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Markers of hypercoagulability and inflammation predict mortality in patients with heart failure.
J Thromb Haemost. 2006 May; 4(5):1017-22.JT

Abstract

BACKGROUND AND AIMS

Plasma levels of inflammatory markers are increased in chronic heart failure (HF) and are also subclinical indicators of future HF. Inflammation is strictly correlated with clotting activation, but the association between inflammation, hypercoagulability and prognosis in HF has not been previously reported.

METHODS AND RESULTS

Markers of inflammation (interleukin-6; IL-6, and C-reactive protein; CRP) and hypercoagulability (D-dimer; DD, and thrombin-antithrombin III complex; TAT) were prospectively assessed in 214 subjects with New York Heart Association (NYHA) functional class II-IV HF. During a median follow-up of 8.5 months, 32 patients had an event: 13 died and 19 were hospitalized because of worsening of HF. IL-6, DD and TAT levels were all significantly associated with increased risk of death after adjustment for other known HF prognostic factors (age, gender, traditional cardiovascular risk factors, NYHA class, systolic left ventricular function, renal failure, hemoglobin, serum sodium) in a Cox multivariate proportional hazard model (P = 0.003, P = 0.01 and P = 0.02, respectively). When these markers were added simultaneously to the known prognostic factors in a new Cox multivariate model, only DD levels were significant predictors of mortality (hazard ratio [95% confidence interval; CI]: 11 [2.7-45.1], P = 0.001). The Kaplan-Meier curve revealed a significantly better outcome in patients with DD below 450 ng mL(-1). NT-pro-BNP was the only significant predictor of rehospitalization (HR [95% CI]: 5.3 [2.0-13.8], P < 0.001).

CONCLUSION

Hypercoagulability and inflammation, as assessed by DD, TAT and IL-6 levels, are associated with an increased mortality risk in HF.

Authors+Show Affiliations

Department of Heart and Vessels, Azienda Ospedaliero-Universitaria Careggi, University of Florence, Viale Morgagni 85, 50134 Florence, Italy. r.marcucci@dac.unifi.itNo affiliation info availableNo affiliation info availableNo affiliation info availableNo affiliation info availableNo affiliation info availableNo affiliation info availableNo affiliation info available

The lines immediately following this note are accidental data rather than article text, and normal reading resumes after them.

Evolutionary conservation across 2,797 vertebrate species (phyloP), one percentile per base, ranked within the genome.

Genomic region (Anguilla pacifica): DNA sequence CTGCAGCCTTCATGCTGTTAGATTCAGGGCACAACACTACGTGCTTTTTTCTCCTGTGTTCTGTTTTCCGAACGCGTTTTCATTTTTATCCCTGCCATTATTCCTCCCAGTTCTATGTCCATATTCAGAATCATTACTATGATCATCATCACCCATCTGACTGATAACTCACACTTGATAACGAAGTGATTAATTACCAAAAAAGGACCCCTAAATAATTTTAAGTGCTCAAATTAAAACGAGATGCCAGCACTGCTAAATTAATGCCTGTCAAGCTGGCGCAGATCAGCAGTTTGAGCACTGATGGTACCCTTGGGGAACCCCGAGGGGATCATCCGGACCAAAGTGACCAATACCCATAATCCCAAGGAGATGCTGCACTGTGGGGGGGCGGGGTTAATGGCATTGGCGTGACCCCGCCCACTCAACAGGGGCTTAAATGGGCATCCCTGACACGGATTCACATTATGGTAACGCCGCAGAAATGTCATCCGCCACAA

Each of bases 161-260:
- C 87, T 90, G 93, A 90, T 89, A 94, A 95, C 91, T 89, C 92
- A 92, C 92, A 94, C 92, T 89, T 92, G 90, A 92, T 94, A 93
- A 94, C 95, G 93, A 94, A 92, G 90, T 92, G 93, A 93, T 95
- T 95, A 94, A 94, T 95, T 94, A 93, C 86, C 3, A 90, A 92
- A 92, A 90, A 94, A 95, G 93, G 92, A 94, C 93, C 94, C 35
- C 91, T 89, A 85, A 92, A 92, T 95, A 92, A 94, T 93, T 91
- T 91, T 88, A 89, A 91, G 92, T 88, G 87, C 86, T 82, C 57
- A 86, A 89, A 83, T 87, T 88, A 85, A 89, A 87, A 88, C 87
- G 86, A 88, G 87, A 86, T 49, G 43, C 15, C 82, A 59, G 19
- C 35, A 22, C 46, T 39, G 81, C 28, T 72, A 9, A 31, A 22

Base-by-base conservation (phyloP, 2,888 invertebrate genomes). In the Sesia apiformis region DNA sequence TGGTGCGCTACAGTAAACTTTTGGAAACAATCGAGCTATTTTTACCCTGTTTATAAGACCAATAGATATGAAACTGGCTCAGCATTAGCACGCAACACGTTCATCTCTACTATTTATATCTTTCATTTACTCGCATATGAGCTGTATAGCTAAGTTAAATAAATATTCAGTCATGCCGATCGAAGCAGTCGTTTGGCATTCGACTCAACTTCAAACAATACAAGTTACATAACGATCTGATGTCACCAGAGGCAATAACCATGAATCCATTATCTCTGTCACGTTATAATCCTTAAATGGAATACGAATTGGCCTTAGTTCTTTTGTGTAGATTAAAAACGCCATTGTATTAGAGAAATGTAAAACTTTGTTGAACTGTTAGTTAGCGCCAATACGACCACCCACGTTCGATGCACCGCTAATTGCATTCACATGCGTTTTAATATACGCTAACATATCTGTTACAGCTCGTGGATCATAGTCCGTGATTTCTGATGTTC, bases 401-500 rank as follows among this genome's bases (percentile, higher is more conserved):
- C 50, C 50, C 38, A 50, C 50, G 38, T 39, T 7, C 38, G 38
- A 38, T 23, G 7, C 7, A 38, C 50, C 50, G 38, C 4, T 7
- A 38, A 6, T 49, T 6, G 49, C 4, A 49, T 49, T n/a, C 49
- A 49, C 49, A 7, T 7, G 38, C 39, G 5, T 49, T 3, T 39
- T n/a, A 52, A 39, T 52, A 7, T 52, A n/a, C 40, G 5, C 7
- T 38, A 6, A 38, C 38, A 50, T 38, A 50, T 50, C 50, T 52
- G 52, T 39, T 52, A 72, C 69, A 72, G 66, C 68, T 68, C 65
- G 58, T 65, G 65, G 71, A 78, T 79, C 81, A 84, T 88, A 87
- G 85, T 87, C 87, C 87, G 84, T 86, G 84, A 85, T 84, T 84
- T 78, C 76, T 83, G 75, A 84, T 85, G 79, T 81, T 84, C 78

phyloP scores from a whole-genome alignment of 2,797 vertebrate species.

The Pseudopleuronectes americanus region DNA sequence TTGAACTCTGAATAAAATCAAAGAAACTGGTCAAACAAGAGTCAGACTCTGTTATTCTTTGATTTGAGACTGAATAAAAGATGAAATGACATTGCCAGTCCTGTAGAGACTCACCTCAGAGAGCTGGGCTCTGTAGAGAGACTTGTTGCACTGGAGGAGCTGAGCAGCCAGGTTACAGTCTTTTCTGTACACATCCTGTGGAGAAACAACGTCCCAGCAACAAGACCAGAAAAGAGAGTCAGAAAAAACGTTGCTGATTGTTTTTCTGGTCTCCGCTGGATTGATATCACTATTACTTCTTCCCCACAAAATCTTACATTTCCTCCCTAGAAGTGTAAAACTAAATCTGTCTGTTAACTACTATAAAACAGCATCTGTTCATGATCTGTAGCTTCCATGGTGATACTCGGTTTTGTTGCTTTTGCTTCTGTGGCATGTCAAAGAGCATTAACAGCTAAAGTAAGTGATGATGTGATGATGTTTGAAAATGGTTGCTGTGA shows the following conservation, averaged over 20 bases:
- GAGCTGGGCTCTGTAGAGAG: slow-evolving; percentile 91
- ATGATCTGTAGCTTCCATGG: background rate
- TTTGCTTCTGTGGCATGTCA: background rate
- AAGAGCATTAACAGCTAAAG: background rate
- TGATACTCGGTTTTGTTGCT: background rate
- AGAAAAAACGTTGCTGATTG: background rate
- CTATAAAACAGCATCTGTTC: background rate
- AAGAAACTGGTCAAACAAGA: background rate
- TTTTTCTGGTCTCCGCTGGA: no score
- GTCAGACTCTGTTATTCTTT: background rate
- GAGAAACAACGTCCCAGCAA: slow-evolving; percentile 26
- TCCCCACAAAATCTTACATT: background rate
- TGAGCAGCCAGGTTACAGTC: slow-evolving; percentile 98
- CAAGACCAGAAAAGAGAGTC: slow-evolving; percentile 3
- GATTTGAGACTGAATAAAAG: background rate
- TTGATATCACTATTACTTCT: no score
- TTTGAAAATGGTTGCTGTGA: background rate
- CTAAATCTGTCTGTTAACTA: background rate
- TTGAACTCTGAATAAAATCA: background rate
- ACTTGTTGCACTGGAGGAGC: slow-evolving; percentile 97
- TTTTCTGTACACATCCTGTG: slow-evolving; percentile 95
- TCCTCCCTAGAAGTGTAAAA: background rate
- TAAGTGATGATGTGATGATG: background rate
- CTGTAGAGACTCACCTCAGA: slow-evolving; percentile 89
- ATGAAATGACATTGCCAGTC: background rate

Pub Type(s)

Journal Article
Research Support, Non-U.S. Gov't

Language

eng

PubMed ID

16689753

Citation

Marcucci, R, et al. "Markers of Hypercoagulability and Inflammation Predict Mortality in Patients With Heart Failure." Journal of Thrombosis and Haemostasis : JTH, vol. 4, no. 5, 2006, pp. 1017-22.
Marcucci R, Gori AM, Giannotti F, et al. Markers of hypercoagulability and inflammation predict mortality in patients with heart failure. J Thromb Haemost. 2006;4(5):1017-22.
Marcucci, R., Gori, A. M., Giannotti, F., Baldi, M., Verdiani, V., Del Pace, S., Nozzoli, C., & Abbate, R. (2006). Markers of hypercoagulability and inflammation predict mortality in patients with heart failure. Journal of Thrombosis and Haemostasis : JTH, 4(5), 1017-22.
Marcucci R, et al. Markers of Hypercoagulability and Inflammation Predict Mortality in Patients With Heart Failure. J Thromb Haemost. 2006;4(5):1017-22. PubMed PMID: 16689753.
* Article titles in AMA citation format should be in sentence-case
TY - JOUR T1 - Markers of hypercoagulability and inflammation predict mortality in patients with heart failure. AU - Marcucci,R, AU - Gori,A M, AU - Giannotti,F, AU - Baldi,M, AU - Verdiani,V, AU - Del Pace,S, AU - Nozzoli,C, AU - Abbate,R, PY - 2006/5/13/pubmed PY - 2006/8/1/medline PY - 2006/5/13/entrez SP - 1017 EP - 22 JF - Journal of thrombosis and haemostasis : JTH JO - J Thromb Haemost VL - 4 IS - 5 N2 - BACKGROUND AND AIMS: Plasma levels of inflammatory markers are increased in chronic heart failure (HF) and are also subclinical indicators of future HF. Inflammation is strictly correlated with clotting activation, but the association between inflammation, hypercoagulability and prognosis in HF has not been previously reported. METHODS AND RESULTS: Markers of inflammation (interleukin-6; IL-6, and C-reactive protein; CRP) and hypercoagulability (D-dimer; DD, and thrombin-antithrombin III complex; TAT) were prospectively assessed in 214 subjects with New York Heart Association (NYHA) functional class II-IV HF. During a median follow-up of 8.5 months, 32 patients had an event: 13 died and 19 were hospitalized because of worsening of HF. IL-6, DD and TAT levels were all significantly associated with increased risk of death after adjustment for other known HF prognostic factors (age, gender, traditional cardiovascular risk factors, NYHA class, systolic left ventricular function, renal failure, hemoglobin, serum sodium) in a Cox multivariate proportional hazard model (P = 0.003, P = 0.01 and P = 0.02, respectively). When these markers were added simultaneously to the known prognostic factors in a new Cox multivariate model, only DD levels were significant predictors of mortality (hazard ratio [95% confidence interval; CI]: 11 [2.7-45.1], P = 0.001). The Kaplan-Meier curve revealed a significantly better outcome in patients with DD below 450 ng mL(-1). NT-pro-BNP was the only significant predictor of rehospitalization (HR [95% CI]: 5.3 [2.0-13.8], P < 0.001). CONCLUSION: Hypercoagulability and inflammation, as assessed by DD, TAT and IL-6 levels, are associated with an increased mortality risk in HF. SN - 1538-7933 UR - https://www.unboundmedicine.com/medline/citation/16689753/Markers_of_hypercoagulability_and_inflammation_predict_mortality_in_patients_with_heart_failure_ L2 - https://doi.org/10.1111/j.1538-7836.2006.01916.x DB - PRIME DP - Unbound Medicine ER -